Jalloh was arrested for harassing passers-by on the morning of January 1, 2005.

He was placed in what German police described as a “drunk cell” in the basement of the police station where the prisoner’s hands and feet were bound using handcuffs.

Jalloh died in a fire that began in his cell. German authorities originally suspected it was suicide, but Walker’s findings along with other forensic experts proved that Jalloh could not have set fire to the mattress himself – and that the mattress could not have burned up completely without the aid of some kind of flammable liquid.

The ability to get the courts to consider the new evidence and start a new trial is in itself testament to the power of forensic science and Walker’s ability to find the facts and recreate events from the evidence.

While this might seem incredible to some, it’s just another day at the office for Walker who estimates that he has done between 200-250 autopsies per year.

Such a heavy workload means that there must be a steady supply of pathologists in training to meet the demand, especially in TT where 538 murders were recorded in 2019 and 396 murders in 2020 – the first time there was a decline in murders in six years.

In 2017, former national security minister Edmund Dillon was reported as saying that the Forensic Science Centre, St James, was understaffed.

The concerns over the state and staffing at the centre continued over the years as former national security minister Stuart Young in February said there were plans to bring in forensic pathologists through arrangements with the United Nations Development Programme. There are also plans to construct a new mordern facility in central Trinidad, a project yet to get off the ground.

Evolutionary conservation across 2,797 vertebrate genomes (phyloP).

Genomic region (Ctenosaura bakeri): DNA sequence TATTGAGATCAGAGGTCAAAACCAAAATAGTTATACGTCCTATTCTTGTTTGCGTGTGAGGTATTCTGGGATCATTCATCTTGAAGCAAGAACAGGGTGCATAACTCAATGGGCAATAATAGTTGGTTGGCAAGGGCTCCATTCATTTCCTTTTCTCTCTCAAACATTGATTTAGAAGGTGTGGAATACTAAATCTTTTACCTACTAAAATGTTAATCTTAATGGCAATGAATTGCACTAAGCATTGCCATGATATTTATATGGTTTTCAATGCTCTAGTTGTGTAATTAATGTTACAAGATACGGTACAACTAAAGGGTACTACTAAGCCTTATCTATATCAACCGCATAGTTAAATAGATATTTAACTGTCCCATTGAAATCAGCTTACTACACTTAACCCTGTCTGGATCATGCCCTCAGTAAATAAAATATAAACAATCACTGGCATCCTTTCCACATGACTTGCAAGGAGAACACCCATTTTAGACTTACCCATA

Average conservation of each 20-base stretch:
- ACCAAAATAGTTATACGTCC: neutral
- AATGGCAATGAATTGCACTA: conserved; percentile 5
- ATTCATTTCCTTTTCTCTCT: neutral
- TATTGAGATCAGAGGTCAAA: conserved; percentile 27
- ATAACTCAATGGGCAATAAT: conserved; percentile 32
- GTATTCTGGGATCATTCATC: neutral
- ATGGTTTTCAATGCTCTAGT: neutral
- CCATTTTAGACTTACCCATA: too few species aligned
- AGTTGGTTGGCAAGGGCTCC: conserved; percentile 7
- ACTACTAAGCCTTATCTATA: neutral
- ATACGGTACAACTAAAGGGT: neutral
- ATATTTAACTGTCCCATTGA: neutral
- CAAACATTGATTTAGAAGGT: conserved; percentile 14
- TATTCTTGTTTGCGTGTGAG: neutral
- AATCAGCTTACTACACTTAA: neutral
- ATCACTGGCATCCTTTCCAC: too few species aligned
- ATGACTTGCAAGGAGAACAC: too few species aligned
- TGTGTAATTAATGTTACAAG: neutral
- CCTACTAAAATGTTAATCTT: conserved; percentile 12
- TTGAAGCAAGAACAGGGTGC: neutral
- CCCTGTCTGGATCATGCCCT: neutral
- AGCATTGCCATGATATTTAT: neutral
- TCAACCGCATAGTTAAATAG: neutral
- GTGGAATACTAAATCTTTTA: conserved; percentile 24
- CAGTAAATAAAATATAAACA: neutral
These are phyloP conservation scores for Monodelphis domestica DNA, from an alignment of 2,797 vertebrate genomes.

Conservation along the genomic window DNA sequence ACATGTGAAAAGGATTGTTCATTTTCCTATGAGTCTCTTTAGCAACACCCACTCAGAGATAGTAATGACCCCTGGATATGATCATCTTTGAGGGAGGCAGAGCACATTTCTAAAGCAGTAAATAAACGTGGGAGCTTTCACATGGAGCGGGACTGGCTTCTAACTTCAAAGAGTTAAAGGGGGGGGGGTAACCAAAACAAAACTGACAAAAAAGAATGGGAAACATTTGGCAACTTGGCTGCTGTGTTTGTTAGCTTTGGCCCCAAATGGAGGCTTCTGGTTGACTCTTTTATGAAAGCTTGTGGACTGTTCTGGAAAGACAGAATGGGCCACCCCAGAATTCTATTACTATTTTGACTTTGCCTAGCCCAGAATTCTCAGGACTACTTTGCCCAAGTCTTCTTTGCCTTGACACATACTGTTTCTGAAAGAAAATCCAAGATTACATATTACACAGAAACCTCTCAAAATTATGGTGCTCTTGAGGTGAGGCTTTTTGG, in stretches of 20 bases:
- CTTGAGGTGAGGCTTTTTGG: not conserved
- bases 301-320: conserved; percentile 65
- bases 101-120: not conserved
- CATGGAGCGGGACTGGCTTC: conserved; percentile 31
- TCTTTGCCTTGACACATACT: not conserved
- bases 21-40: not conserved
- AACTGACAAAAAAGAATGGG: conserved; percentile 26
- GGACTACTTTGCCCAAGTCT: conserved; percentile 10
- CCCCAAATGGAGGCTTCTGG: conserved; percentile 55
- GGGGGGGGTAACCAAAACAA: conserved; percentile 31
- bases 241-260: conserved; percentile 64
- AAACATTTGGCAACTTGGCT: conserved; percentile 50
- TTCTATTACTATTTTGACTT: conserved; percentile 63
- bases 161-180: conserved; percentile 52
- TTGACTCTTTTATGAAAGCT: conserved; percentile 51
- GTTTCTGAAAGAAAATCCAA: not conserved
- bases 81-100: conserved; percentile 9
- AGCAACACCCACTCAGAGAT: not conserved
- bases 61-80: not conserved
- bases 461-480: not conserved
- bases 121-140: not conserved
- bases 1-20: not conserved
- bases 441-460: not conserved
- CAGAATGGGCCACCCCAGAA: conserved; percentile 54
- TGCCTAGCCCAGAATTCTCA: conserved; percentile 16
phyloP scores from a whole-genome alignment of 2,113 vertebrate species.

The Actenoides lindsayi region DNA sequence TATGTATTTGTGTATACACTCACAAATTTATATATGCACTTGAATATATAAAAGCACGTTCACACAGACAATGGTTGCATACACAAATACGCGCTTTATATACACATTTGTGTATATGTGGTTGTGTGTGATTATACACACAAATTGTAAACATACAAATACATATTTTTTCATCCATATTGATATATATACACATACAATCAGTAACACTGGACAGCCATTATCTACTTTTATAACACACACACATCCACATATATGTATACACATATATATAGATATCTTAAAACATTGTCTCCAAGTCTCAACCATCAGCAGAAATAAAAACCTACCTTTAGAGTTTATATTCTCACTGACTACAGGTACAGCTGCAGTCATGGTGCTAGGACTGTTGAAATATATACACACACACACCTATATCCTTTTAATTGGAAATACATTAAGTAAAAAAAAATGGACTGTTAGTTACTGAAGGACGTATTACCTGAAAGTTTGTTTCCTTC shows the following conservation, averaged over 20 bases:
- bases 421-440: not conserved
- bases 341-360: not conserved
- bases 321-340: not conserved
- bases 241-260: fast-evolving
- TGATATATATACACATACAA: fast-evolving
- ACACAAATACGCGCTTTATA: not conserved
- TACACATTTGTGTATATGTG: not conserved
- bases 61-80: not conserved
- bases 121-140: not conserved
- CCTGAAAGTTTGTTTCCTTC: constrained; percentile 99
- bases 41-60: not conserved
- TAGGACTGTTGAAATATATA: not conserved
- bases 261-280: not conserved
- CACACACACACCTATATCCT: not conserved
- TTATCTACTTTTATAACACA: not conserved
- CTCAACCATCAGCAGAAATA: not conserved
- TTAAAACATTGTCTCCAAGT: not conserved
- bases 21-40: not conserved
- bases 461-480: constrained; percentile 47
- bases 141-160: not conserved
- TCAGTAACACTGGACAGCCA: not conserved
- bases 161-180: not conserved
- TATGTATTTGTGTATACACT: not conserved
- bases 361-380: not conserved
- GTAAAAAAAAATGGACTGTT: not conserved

This country has has a history of not being able to hire locals to fill the vacancies as forensic pathologists at the Forensic Science Centre often leading to staff shortages and costly contracts to retain foreigners. There are two Indian-born pathologists currently employed at the local centre.

Forensic pathologist Dr Alfredo Walker has served on committees to review the deaths of people in police custody.
– Photo courtesy Dr Alfredo Walker.

However, Walker says he is optimistic that there is an interest among local medical students to enter the field and has done his part, along with others, to encourage this interest.

“The Pathology Club of the University of the West Indies (PCOUWI) was founded in August 2020 as a result of the interest in forensic pathology that was expressed by Ann Marie Ming Hon, a third-year medical student at UWI St Augustine.

“Dr Catherine Morris, a US-trained forensic pathologist and I mentor Ann Marie and encouraged her to establish the club and she was the founding president for the 2020/21 term.

“Currently, the PCOUWI has 265 members from the three UWI medical campuses and quite a few students are interested in forensic pathology. Dr Morris and I are executive directors and mentors to its members.”

Walker adds that UWI medical graduates are considered among the best in the world, recalling his own experience in the UK.

Walker is no stranger to the demands of teaching.

In his current position as the forensic pathologist of the Eastern Ontario Regional Forensic Pathology Unit and director of education in the Faculty of Medicine for the University of Ottawa, Canada he has to divide time between being an educator and being a forensic specialist.

Last month, Walker was appointed to serve as a member of a design team in forensic pathology for the Office of the Attorney General to review cases done by the Chief Medical Officer in Baltimore.

As a member of this team he is charged with formulating a process for reviewing the death determinations of people who have died while in police custody.

Walker says he is determined to take his strong work ethic, eye for detail and passion for the field wherever he goes.